Posted by: ktzefr | January 5, 2010

Snow and ice and sunlight…

Winter.  Cold like a carved thing outside the window glass.

Silence of sunlight and ice dazzle. (from “Drone and Ostinato,”  Appalachia, by Charles Wright)

Today the sun is bright, the skies blue, the snow still in frozen heaps scattered across the yard.  It’s cold — 24 degrees — and the wind slices through flimsy coats like a knife through butter.  A good day to stay indoors and watch the blue jays watching me from the snowball tree.

Sunlight bouncing off snow and ice sends me traveling over time and space — to the hills of Appalachia and the mountains of Ecuador.  The Andes and the Appalachians link together in my mind.  Perhaps it’s the roosters and the  wood fires (more on that later) or…the school buses.

This is where old school buses come to die. When used buses are disposed of in the United States they’re sold around the world.  Mexico and Central and South America are prime customers.  So, if you come to Latin America, you may get a chance to ride, again, in that same yellow bus you took to school in Appalachia in the 60s or 70s or 80s — except it may be green or purple or blue…or painted with flowers!  Some drivers carry tools to make their own repairs; others carry a bucket to add water to a leaky radiator.  They all have leaky radiators, bad brakes, or spark plugs that have lost their spark.  Another connection — mountain people have always had a talent for improvising, for making do with what they have, whether it’s a few neighbors in Appalachia tinkering with an old car until they get it running or a driver in the Andes tinkering with an old bus to keep his cargo of norteamericanos on the move.

Riding a bus in Latin America can be an adventure.  Here’s one from my notebook  (I keep lots of notebooks — for ideas, journal entries, poetry, images, sayings, quotes, research, stories…):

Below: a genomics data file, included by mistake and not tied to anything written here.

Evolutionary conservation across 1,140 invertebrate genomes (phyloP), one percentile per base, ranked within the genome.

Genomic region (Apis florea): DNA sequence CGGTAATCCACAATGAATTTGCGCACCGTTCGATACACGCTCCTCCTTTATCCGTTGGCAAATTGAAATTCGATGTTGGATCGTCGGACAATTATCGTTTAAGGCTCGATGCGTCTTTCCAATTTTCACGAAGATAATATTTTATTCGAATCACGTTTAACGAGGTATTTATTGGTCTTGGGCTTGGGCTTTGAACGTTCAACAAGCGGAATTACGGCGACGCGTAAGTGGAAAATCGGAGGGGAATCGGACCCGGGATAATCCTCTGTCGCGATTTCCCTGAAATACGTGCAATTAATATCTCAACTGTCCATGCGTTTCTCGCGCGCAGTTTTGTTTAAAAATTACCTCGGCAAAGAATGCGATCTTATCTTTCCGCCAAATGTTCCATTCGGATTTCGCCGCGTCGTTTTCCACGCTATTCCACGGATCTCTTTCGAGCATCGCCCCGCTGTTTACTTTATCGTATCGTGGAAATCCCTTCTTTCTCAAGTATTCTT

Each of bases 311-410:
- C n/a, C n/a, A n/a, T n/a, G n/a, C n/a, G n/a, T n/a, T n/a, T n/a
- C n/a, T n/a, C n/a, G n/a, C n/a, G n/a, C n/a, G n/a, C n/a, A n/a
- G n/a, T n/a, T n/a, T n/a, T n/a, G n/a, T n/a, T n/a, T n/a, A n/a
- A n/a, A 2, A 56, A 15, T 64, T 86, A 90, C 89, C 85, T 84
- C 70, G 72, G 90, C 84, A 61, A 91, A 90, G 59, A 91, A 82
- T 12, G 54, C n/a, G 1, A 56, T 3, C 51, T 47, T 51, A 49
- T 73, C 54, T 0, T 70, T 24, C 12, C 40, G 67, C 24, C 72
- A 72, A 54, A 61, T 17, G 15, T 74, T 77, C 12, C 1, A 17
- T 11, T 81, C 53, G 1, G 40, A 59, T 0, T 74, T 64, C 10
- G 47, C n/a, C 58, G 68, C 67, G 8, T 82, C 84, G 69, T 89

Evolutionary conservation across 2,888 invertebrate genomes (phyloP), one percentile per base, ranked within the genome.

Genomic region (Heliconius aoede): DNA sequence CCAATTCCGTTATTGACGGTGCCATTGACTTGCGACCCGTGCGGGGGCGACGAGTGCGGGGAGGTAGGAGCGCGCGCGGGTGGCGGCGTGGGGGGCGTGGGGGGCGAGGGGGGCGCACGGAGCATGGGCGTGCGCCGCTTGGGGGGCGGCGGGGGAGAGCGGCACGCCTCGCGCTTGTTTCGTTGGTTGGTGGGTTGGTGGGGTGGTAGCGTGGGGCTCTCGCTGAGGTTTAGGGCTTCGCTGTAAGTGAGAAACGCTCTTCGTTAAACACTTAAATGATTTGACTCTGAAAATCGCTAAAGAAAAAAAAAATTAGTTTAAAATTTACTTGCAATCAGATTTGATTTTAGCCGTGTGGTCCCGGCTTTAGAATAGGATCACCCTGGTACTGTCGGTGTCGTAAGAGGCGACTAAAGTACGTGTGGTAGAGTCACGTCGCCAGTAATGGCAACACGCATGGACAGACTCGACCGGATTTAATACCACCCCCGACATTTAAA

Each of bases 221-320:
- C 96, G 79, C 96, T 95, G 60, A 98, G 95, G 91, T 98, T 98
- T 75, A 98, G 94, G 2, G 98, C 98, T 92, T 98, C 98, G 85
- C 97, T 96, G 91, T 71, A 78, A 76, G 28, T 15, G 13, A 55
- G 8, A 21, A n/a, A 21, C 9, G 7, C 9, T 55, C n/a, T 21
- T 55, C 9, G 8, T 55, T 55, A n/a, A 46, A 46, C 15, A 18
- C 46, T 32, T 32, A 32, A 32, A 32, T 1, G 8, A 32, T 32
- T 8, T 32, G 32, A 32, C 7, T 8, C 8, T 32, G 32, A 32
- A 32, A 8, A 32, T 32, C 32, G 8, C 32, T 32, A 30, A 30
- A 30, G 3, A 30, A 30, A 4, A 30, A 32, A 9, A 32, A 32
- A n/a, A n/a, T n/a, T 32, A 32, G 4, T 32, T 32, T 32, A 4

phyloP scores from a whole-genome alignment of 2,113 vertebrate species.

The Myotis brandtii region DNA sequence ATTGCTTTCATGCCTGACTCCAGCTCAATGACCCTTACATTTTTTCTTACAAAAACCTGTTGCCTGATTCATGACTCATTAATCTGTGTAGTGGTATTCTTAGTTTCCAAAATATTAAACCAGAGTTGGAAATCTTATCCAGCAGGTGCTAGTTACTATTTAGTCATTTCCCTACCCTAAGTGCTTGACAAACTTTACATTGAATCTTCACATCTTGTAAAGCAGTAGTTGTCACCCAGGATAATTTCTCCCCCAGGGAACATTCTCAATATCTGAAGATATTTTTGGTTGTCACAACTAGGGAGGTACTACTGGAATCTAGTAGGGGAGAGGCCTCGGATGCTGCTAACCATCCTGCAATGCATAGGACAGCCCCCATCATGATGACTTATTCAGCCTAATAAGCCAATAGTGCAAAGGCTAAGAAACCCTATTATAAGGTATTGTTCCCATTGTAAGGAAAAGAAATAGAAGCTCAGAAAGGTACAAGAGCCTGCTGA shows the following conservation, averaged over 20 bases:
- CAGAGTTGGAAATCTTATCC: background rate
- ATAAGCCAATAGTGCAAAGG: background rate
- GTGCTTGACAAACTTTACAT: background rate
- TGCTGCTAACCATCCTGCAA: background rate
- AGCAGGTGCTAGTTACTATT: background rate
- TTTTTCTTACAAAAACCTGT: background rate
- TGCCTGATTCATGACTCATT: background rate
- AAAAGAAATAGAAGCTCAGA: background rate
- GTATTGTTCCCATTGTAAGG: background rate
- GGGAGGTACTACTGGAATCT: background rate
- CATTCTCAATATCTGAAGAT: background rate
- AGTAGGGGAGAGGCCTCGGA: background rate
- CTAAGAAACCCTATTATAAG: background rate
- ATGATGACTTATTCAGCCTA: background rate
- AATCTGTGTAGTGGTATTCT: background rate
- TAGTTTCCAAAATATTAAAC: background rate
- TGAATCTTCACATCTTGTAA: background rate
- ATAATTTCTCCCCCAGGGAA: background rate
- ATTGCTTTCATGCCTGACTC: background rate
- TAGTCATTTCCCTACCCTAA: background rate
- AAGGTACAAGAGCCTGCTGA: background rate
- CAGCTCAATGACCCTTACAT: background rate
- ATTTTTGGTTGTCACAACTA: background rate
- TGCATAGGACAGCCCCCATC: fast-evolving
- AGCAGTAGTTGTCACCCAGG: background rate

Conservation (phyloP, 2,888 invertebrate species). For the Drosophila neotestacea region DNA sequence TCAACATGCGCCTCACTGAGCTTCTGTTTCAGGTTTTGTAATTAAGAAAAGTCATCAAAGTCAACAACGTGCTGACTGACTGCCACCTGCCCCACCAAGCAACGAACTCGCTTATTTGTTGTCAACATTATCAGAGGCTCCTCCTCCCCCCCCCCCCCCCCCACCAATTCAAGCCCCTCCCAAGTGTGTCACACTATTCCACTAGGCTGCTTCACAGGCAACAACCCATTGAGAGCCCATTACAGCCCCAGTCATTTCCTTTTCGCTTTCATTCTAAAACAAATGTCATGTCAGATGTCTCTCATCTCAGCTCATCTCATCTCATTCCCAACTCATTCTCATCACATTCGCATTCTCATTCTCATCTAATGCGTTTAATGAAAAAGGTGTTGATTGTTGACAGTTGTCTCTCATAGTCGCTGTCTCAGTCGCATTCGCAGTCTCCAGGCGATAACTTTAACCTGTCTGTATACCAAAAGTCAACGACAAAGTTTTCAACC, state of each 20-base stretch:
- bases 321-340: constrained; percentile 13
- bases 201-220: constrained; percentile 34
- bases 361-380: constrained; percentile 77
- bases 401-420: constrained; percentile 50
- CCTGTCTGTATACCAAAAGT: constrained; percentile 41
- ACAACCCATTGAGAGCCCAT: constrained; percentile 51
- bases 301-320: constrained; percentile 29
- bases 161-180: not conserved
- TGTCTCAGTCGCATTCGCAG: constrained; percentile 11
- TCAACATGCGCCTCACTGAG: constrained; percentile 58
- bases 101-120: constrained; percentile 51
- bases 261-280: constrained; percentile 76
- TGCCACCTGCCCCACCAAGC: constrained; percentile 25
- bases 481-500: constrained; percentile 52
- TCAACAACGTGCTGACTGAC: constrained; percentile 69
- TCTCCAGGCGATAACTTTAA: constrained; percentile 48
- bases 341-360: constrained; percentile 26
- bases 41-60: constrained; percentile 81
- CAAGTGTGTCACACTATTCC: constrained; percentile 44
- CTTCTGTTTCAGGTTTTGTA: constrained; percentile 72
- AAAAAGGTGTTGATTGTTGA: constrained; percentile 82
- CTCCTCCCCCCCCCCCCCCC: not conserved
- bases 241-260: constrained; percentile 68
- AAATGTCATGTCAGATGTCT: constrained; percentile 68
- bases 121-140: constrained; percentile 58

April 2001, San Pablo del Lago, Ecuador…

We are riding in a rickety old school bus painted bright blue, creeping along a narrow, bumpy road full of potholes and huge rocks, heading toward the straight-up equatorial sun.  What if we broke down?  Ninety-nine miles from nowhere, 10,000 feet in the air, straddling the equator — the sun close and beating down during the day, the nights freezing.  Since starting up the mountain earlier this morning we’ve not passed a single car.  There have been a few llamas, a horse or two, cows, some women with their herds of sheep, but no motorized vehicles.  Even if cellphones worked here, and even if someone brought another bus, it would take hours.  Twenty miles an hour is speeding on this road and a sure way to break an axle.

A few days earlier and almost 3,000 miles behind us a friend had asked, “Why do you want to go there?   You’re taking a kid?!  Aren’t you afraid of being kidnapped…or something?

Our son was flying before he learned to walk.  Together we had slept in tin-roofed huts alongside rivers full of crocodiles, swam with barracudas, and searched for howler monkeys in the rain forest.  No…we weren’t afraid, just full of the edgy excitement that comes with experiencing new worlds.

…in the paramo there are fields of tall yellow and green grasses, strikingly bright meadows and hillsides, and women in blue and purple skirts, white blouses, and fedora hats sitting amongst their sheep.  A little boy no more than four, red-cheeked beneath his own pint-sized fedora, is overseer of a bunch of tiny black pigs.  When he sees our bus coming, he runs alongside, waving and smiling, keeping pace with this grunting, blue monstrosity on four wheels.  This is the only place I’ve ever been where a person in reasonably good shape could outrun a bus!

Higher still, we pass through forests of silver-leafed eucalyptus, always keeping our eyes forward to see what’s around the next curve.  At a plateau, we stop to look back at the valley from whence we’ve come.  Peaks of volcanoes push up through the clouds.  Imbabura rises far in the distance with its emerald slopes against the blue, blue sky.  And the valley below, cutting a deep gash between high mountain peaks,  is centered by a silver lake that stares up at us like a huge, mirrored eye.  The indigena people call this place the Valley of the Dawn…

…Finally, Luis (our driver) stops and points to a great white cone in the distance.  Cayambe volcano, covered with snow, glistens in the midday sun.  A spectacular site — well worth the bumps and ruts in the road and the snail’s pace of the old bus.

Ecuador is located at 78 degrees longitude and Zero latitude.  From Washington, DC  the city of Quito is almost a straight line south and 2,693 miles away.  Cayambe volcano is located in the Cordillera Oriental, north of Quito.  It has not erupted in historical times.  Cayambe’s south slope, at 15,387 feet, is the highest point in the world that is crossed by the Equator (and the only point on the Equator with snow cover)!

Check out google earth to take a peek…

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